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Luke Welsh wrote:Hi Crystal! My wife and I just got a quarter acre of land in the heart of the city, and we're excited to convert our lawn into the food forest dream. One question I have is if there's any way to use permaculture to reduce sun exposure to the house - I imagine a 30-foot metal trellis that sits 6" off of the house, and running a sun-loving vine with berries that birds eat all up it, as a way to feed the birds and hopefully save some more of the ground berries for us ground dwellers. Have you heard of anything like this? My other question is what to do with a 15x30 foot patch of the backyard that has grass now but has gravel all underneath it? We were thinking of doing clover and keeping it relatively bare for a play area and zone for classes. Thank you!


That sounds great! Long term, I suggest planting a tree for shade. You could also consider a guild planting. Of course, you would need to determine the buried utilities before planting a large tree. The trellis idea sounds great in the meantime.
The 15x30 plot would be great for a clover play patch. Have you considered permanent raised beds?
Best of luck!
https://permies.com/t/143790/Free-Webinar-Gardening
 
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Jane Campbell wrote:hi, Crystal can you give me any tips to live with a large slug population without losing my soul or my greens.  ps I live in Wales UK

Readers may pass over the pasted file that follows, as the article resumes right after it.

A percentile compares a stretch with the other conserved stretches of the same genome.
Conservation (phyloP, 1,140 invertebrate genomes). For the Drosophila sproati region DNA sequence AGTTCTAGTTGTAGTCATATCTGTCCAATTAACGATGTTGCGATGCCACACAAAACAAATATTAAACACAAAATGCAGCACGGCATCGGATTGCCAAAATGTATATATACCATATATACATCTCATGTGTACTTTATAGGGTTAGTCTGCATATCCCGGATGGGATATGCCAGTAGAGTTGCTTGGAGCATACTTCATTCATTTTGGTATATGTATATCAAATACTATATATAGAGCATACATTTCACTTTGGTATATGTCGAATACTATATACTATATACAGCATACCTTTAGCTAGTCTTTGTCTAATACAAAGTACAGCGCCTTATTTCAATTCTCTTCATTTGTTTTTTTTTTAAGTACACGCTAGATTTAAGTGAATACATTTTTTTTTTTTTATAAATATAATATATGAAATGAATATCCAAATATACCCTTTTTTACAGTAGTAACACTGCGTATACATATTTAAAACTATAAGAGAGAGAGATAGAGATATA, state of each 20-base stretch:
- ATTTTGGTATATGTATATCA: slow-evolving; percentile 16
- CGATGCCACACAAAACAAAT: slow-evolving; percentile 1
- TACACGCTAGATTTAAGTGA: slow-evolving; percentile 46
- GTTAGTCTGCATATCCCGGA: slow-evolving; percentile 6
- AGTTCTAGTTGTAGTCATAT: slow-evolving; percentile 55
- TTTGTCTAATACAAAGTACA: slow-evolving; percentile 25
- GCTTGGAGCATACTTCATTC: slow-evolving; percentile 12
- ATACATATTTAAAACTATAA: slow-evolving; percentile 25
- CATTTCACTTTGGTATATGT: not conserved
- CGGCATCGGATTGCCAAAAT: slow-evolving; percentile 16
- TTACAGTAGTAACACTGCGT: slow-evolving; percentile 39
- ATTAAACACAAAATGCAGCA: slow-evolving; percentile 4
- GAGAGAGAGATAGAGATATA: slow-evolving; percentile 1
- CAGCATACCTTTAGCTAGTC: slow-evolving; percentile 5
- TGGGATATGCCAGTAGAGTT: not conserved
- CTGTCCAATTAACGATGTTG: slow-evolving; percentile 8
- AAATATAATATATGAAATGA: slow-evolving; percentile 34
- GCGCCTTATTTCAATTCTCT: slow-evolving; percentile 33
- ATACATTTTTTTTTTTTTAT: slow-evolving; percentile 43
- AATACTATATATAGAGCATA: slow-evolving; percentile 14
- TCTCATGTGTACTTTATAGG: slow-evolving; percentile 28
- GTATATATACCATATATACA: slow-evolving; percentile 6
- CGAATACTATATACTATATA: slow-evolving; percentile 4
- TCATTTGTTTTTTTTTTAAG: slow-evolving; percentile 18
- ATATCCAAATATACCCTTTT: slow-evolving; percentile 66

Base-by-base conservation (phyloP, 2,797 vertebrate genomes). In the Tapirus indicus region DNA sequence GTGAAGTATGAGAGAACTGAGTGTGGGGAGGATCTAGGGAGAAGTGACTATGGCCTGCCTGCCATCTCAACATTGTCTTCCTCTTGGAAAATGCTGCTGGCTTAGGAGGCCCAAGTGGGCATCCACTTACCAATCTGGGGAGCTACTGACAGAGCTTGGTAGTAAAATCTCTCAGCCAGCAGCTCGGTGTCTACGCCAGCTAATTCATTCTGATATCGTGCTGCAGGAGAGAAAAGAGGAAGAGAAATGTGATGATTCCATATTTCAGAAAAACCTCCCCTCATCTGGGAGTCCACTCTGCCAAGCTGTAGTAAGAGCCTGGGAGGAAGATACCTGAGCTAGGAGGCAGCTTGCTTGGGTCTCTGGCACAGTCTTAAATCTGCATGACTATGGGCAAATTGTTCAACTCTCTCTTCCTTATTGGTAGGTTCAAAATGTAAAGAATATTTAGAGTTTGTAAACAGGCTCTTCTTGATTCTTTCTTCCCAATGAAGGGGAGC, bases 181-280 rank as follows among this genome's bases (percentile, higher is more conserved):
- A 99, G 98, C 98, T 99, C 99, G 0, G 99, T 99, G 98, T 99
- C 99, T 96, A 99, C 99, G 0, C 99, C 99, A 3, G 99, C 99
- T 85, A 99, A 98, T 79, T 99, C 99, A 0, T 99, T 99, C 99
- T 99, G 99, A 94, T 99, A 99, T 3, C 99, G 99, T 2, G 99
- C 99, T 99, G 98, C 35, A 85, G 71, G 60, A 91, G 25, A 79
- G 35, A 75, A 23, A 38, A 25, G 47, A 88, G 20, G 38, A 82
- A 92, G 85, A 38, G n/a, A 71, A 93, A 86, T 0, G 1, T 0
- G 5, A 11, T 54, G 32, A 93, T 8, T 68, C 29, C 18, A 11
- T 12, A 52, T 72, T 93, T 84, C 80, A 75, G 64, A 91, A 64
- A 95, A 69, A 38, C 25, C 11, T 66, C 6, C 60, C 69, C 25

“You don’t have a slug problem, you have a duck deficiency” – Bill Mollison
Have you considered ducks?
 
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Steve Picker wrote:Crystal I’m having trouble when I integrate herbs into my flower beds they start to take over. Is there a way to stop that?


I don't have an answer but if I were to receive that feedback from my garden, I would read it as that is the place the herbs are best suited for. Maybe the flowers could be transplanted elsewhere?
Or perhaps the herbs would be easier to transplant. What type of herbs are they?
Thank you for the great question.
 
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Cheryl Casker wrote:I live in central Texas on a quater acre lot. I have 7 live oals I would like to grow food plants and fruit bushes under them but I worry about the acidic nature of the soil. Any suggestions?